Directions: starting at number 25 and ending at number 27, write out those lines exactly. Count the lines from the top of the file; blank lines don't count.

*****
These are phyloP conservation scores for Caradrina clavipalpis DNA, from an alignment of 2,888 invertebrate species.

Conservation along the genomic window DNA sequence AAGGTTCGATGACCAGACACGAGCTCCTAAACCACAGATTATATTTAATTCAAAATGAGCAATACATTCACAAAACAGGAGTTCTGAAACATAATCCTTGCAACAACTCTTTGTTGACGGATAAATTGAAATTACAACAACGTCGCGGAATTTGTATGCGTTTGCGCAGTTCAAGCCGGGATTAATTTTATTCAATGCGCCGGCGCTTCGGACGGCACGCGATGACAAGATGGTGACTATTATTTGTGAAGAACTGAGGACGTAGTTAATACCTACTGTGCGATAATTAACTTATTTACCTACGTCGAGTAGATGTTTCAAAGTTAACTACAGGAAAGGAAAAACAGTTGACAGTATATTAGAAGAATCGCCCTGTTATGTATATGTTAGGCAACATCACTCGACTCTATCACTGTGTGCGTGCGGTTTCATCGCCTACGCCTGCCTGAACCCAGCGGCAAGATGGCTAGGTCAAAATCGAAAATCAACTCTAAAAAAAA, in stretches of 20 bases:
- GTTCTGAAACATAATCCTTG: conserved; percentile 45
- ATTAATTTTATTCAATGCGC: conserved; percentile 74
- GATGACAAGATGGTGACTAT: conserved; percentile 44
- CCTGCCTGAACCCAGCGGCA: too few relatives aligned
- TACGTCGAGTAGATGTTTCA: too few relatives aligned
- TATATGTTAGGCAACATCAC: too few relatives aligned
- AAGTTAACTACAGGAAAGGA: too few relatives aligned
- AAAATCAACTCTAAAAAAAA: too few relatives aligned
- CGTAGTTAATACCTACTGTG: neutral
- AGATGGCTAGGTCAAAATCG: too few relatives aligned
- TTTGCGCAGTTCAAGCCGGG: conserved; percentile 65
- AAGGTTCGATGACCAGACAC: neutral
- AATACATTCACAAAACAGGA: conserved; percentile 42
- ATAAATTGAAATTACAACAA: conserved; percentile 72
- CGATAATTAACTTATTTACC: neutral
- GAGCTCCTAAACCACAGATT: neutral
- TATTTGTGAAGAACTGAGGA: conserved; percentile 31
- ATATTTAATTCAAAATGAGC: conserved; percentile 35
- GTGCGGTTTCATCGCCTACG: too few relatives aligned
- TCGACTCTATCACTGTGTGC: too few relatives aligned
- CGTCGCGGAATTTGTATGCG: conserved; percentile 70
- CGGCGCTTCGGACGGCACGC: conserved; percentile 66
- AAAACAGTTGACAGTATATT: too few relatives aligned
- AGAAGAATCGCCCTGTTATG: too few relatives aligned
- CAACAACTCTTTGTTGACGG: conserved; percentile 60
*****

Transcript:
- AAAACAGTTGACAGTATATT: too few relatives aligned
- AGAAGAATCGCCCTGTTATG: too few relatives aligned
- CAACAACTCTTTGTTGACGG: conserved; percentile 60